Then you can come back and do the same thing in reverse: Discharge each capacitor in turn, spending exactly 0.5 msec on each one, into an amplifier that has a reasonably high input impedance. You'll get switching noise and several other kinds of crap above 1 kHz, but below 1 kHz where the original signal was, you should get a perfect** reconstruction of it--which you can recover for practical use by filtering at 1 kHz again. Since you can never do that perfectly in the real world, that's why there's a somewhat substantial guard band (that's part of why the CD sampling rate is 44.1 kHz rather than 40.0000000000000000000000000001 kHz).

In this process, time got divided into discrete intervals, but the amplitude of the signal remained continuous; no quantization or digitization occurred in the making of this thought experiment, which was supervised by the local chapter of the American Society for the Prevention of Stairstep-levels in Audio (ASPSA).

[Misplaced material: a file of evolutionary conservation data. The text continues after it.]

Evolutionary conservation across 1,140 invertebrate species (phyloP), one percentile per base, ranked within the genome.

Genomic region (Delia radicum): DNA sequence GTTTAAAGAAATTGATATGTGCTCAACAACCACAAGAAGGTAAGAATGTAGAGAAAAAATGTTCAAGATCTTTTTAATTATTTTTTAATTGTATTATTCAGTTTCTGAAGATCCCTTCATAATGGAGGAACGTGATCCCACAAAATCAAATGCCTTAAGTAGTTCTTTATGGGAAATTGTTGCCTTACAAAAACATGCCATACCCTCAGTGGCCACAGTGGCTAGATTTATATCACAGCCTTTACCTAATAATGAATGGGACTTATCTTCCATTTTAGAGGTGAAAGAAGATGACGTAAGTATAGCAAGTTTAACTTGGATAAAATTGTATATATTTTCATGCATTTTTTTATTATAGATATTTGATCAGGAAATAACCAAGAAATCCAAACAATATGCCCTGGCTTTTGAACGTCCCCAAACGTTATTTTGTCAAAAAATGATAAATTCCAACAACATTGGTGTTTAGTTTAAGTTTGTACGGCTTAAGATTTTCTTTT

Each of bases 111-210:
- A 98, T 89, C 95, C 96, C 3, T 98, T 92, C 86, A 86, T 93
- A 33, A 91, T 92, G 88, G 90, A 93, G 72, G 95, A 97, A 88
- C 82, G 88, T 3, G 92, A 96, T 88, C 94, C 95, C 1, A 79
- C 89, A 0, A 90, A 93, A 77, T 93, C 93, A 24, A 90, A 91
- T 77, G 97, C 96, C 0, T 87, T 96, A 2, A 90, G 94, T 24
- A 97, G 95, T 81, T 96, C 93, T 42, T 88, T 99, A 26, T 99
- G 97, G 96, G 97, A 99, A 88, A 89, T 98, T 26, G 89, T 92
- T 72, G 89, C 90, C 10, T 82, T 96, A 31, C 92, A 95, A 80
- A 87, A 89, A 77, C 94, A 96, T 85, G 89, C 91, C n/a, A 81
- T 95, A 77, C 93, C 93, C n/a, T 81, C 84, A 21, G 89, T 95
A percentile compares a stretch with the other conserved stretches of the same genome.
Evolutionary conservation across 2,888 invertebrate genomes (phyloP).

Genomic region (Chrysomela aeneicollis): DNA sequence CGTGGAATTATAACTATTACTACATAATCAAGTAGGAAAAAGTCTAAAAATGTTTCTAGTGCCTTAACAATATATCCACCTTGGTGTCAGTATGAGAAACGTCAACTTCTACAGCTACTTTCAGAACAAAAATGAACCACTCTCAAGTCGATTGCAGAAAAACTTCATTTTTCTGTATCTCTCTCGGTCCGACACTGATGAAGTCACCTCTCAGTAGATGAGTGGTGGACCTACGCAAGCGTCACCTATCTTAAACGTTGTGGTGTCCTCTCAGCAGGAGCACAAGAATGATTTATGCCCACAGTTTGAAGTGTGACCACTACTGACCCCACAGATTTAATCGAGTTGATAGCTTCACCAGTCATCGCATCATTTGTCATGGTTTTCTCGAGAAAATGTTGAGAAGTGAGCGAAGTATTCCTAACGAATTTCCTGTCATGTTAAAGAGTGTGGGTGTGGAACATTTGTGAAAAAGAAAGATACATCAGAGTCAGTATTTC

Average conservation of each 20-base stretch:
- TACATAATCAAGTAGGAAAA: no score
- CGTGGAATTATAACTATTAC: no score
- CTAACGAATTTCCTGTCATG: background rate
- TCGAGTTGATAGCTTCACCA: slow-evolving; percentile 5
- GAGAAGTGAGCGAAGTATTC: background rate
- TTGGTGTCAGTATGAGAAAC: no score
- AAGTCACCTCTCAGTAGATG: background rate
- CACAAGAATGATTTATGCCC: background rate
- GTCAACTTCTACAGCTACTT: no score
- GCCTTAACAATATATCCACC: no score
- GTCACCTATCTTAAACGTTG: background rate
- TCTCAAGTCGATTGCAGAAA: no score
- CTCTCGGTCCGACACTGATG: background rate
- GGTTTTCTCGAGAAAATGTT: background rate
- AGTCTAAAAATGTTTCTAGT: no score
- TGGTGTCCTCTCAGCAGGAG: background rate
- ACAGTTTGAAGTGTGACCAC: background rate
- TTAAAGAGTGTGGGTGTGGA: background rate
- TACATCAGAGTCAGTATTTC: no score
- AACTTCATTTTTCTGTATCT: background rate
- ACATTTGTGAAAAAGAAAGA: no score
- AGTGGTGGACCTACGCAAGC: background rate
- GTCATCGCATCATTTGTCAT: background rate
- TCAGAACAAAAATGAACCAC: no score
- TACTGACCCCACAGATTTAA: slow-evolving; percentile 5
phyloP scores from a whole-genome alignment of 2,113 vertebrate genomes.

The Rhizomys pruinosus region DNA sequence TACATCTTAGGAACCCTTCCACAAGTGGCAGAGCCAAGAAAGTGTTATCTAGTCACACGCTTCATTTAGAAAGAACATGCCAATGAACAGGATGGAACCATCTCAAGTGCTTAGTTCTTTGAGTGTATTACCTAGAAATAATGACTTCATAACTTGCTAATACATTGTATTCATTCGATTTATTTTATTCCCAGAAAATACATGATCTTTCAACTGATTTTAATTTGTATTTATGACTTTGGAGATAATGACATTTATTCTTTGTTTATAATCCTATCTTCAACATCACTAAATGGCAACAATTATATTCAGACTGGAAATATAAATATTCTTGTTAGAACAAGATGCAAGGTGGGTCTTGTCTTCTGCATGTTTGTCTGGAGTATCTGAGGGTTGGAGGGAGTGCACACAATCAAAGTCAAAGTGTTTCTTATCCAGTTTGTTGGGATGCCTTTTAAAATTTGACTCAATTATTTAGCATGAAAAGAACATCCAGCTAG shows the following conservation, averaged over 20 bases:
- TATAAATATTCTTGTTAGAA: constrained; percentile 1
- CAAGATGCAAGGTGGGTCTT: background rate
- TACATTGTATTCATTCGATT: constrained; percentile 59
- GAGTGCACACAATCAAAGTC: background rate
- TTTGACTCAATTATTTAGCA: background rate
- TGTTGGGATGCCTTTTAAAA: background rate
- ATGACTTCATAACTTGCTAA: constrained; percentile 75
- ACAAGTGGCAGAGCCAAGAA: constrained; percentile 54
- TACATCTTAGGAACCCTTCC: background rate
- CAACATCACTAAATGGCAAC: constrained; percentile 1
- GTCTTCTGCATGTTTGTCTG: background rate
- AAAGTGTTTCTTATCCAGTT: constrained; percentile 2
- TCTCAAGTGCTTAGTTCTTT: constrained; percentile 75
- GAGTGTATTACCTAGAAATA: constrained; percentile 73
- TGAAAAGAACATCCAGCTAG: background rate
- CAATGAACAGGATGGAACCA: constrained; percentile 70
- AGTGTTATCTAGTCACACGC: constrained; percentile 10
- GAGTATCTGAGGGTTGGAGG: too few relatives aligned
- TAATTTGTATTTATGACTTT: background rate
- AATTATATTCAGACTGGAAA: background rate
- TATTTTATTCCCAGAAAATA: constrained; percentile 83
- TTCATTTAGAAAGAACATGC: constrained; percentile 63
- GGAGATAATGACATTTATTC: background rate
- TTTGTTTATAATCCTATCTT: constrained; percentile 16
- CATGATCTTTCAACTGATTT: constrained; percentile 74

And that type of scenario is what the sampling theorem was originally about, and what the discussion of sampling rates is based on. Not digitization, which is a further dimension of processing that depends on sampling.

--best regards

______________________
* note "interval of time", not "moment in time"--that's key to one of the great misconceptions about digital audio, but I'll save that for another message some day.
** "perfect" here means: You can achieve any level of quality that you're willing to pay for; the process of sampling as such won't limit you--though available real-world electrical components, etc., surely will.
« Last Edit: October 11, 2020, 10:50:22 PM by DSatz »